It’s a curious state we find ourselves in these days. Most of us understand that time is a precious asset. Yet few would disagree that altogether too much of this precious asset is being frittered away.
Rather than engaging with our actual lives right in front of us, we’re scrolling through edited versions of other people’s lives—people we may or may not know. Of course, it’s not just other people; it’s brands, news feeds, and politicians, too. These are what we’re giving a significant portion of our precious asset to each and every day.
Sure, these glowing rectangles in our pockets are useful and there are plenty of ways that they actually save us time. But we’re now spending “an average of 2 hours and 22 minutes per day on social networking and messaging platforms,” according to market research company Global Web Index. That’s almost 17 hours each week. Those attention engineers are frighteningly effective at their jobs.
With summer upon us, let’s get more intentional about how much of our precious time we’re going to allow ourselves to scroll and how much we’re going to spend engaged in our actual lives right in front of us.
Here are eight ways to unplug this summer.
Boot Your Phone From Your Bedroom
If you go to bed with your phone on your nightstand, it’s time to make a change. Plug in your charger in a far-away room and charge your phone there while you sleep. You’ll ensure that you’re not awakened by notifications, tempted to look at your phone in the middle of the night, nor staring at blue light right before sleep (which has been shown to cause sleep problems). Also, your phone won’t be the first thing you look at when you wake up.
This small adjustment can have a significant impact.
Turn Off Notifications
It’s almost embarrassing how effective those red indicators or simple dings are at pulling us away from whatever we’re doing to check our phones. Who’s in charge here, anyway?
To be sure it’s you—head to your phone’s settings and turn off every notification for every app you have. From now on, you decide when you’re going to check email or scroll through Instagram, not your phone.
Perhaps you’ve come to realize that certain apps draw you in more than others and that you have been wasting way too much time on them. How much value does scrolling through Facebook, Twitter, or Instagram really bring you? Are you just clicking on these icons out of habit? Do you suddenly look up wondering how much time has passed and what you were looking for in the first place?
Delete them from your phone. Don’t worry, your account won’t go anywhere, and you can get the app back whenever you want. The time you get back in your life may be eye-opening.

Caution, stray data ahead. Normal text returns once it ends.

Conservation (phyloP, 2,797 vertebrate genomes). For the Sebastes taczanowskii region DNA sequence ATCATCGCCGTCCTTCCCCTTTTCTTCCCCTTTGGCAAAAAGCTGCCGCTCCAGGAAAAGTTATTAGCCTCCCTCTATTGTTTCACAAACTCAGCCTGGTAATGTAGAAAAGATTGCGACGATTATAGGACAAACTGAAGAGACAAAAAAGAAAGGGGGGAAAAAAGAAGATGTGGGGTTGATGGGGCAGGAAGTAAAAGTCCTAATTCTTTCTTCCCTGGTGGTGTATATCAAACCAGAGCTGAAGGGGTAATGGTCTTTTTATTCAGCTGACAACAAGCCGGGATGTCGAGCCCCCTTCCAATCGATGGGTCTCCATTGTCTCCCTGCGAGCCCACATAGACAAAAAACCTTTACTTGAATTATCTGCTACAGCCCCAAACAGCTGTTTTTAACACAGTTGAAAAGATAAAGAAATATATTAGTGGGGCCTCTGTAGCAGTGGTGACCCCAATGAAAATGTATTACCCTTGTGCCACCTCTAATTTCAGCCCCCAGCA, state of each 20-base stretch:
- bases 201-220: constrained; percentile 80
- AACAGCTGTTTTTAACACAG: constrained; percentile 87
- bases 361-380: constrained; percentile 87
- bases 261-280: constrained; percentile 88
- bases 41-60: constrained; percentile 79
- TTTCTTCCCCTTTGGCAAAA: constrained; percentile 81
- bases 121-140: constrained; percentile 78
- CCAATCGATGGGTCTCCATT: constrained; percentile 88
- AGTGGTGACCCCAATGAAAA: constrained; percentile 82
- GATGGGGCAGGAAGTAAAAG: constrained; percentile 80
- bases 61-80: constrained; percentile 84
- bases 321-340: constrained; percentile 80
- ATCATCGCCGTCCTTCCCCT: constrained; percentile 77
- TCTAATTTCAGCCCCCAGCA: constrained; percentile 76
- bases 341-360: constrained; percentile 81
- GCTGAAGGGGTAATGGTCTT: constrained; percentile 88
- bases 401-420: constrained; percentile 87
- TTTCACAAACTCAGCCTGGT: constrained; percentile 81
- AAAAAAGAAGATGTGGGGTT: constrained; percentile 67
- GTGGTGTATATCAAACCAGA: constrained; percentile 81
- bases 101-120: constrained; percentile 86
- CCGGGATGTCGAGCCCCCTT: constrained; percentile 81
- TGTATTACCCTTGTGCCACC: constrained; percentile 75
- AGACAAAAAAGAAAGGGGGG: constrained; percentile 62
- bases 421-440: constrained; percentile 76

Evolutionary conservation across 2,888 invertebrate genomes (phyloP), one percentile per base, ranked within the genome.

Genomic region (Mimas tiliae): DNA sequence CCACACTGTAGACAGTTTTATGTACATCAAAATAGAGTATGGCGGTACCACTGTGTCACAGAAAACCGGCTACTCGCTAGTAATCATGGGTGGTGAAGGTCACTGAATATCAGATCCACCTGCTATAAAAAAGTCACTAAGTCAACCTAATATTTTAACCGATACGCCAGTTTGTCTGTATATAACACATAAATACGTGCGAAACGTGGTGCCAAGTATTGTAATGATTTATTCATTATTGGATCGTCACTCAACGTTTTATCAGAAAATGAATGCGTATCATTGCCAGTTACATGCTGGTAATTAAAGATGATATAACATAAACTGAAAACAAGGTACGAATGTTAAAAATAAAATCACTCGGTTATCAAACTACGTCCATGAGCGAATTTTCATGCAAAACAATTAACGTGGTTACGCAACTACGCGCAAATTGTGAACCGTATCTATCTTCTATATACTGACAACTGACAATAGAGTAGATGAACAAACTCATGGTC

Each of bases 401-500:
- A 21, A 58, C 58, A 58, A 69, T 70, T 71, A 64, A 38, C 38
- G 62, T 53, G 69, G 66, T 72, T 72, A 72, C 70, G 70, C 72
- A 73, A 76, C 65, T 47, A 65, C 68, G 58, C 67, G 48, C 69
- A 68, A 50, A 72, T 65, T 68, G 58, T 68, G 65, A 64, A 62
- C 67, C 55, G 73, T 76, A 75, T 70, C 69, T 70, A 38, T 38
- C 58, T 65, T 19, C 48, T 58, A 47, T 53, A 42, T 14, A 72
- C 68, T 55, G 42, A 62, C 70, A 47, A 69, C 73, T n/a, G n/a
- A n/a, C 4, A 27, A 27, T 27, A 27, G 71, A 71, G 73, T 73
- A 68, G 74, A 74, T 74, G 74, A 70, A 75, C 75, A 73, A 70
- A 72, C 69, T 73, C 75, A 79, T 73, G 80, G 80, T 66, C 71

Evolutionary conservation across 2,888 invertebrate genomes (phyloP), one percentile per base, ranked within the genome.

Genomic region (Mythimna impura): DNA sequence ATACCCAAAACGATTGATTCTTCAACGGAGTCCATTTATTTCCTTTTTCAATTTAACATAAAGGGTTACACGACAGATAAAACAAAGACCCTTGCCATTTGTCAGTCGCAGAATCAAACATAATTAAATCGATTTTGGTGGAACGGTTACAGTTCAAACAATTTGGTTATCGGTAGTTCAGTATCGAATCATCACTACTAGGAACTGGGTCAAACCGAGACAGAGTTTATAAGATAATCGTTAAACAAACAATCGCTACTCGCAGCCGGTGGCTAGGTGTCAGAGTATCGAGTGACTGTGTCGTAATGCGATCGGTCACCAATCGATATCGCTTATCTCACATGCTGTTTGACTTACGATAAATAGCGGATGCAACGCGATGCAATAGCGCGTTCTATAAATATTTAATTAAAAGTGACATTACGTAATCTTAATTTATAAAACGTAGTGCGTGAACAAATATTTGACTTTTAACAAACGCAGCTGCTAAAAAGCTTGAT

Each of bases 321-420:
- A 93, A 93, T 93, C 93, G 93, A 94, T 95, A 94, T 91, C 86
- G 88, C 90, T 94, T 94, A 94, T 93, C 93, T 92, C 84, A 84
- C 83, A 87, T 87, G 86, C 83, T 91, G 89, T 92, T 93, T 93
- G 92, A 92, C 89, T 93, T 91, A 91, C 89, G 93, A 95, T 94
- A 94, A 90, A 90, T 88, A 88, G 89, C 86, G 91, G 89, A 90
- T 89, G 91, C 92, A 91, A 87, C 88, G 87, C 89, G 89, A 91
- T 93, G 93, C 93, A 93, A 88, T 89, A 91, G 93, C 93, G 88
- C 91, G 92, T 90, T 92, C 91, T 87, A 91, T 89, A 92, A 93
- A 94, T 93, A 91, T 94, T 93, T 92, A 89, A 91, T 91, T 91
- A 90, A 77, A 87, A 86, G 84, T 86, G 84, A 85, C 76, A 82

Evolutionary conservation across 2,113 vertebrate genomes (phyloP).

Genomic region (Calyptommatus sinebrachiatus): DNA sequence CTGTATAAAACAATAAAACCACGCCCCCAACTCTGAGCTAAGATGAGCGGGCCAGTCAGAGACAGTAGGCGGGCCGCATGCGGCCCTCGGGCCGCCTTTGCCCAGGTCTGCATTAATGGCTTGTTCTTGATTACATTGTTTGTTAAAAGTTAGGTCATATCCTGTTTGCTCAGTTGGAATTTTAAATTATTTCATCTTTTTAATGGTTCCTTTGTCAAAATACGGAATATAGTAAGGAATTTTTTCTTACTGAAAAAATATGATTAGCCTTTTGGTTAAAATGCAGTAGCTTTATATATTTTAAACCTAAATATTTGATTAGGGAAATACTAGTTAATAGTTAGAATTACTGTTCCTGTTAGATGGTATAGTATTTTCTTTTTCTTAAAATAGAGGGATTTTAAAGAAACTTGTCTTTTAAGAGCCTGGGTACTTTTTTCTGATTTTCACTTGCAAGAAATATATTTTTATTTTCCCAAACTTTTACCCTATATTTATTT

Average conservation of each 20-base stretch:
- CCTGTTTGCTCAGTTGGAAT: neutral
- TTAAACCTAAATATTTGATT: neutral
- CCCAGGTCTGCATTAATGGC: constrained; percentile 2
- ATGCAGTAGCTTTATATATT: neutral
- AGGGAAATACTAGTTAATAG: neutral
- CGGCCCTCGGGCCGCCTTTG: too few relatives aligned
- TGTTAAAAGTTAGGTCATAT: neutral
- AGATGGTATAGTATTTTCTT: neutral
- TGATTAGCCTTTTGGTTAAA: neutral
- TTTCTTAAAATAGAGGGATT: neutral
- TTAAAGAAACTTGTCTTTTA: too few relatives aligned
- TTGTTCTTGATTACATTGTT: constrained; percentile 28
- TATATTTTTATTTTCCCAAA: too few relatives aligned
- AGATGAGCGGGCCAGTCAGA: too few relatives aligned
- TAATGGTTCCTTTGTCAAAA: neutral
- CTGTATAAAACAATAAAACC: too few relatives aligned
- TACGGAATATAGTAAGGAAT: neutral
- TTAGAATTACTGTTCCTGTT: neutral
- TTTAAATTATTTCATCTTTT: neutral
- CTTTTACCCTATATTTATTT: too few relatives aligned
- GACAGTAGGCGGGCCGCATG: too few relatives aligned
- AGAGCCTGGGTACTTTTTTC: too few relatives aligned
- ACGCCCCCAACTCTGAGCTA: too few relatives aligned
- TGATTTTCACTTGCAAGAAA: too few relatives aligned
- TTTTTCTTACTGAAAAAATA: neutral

Leave Home Without It
Pretend it’s way back in the 1990s and leave your home without your phone. Run an errand, go for a walk, visit a friend—all while being completely untethered to your phone. Do this as often as you can. The scarier this sounds to you, the more you need to try it.
Kick It Old School
Embrace the charm of vintage delights such as your old record player, physical books, fun pens and notebooks, a calendar on the wall, a chalkboard for reminders, a watch, and speaking with other people face to face. Reduce your dependence on your phone and gain an appreciation for the non-digital.
Bathe in Nature
As you disconnect from your phone, reconnect with nature. A walk in the woods or along the shoreline—sans AirPods—will rejuvenate you. Allow your senses to take in what is before you. Listen to the branches swaying in the breeze, the birds calling to one another, the waves lapping along the shore, and the sound of your own footsteps. Notice the weather, the shapes of the clouds, the people you pass by. The world around us is amazing if we care to take notice.
Aim for Continuous Improvement
Use the screen-time monitoring on your phone and aim to beat your weekly total each week. How much time are you spending on your phone? How low can you get that number?
Addiction to our phones is real. Many have compared the pull to drug addiction. So, unplugging is going to be uncomfortable.
Embrace the discomfort. Each week, compare yourself to last week. If you stumble, pick yourself back up and keep going.
Ask your friends and family members to keep you accountable.
You don’t want to be a slave to your digital devices. You don’t want to give a giant portion of your summer away to a glowing rectangle.
This summer, spend less time on your phone and more time on your life.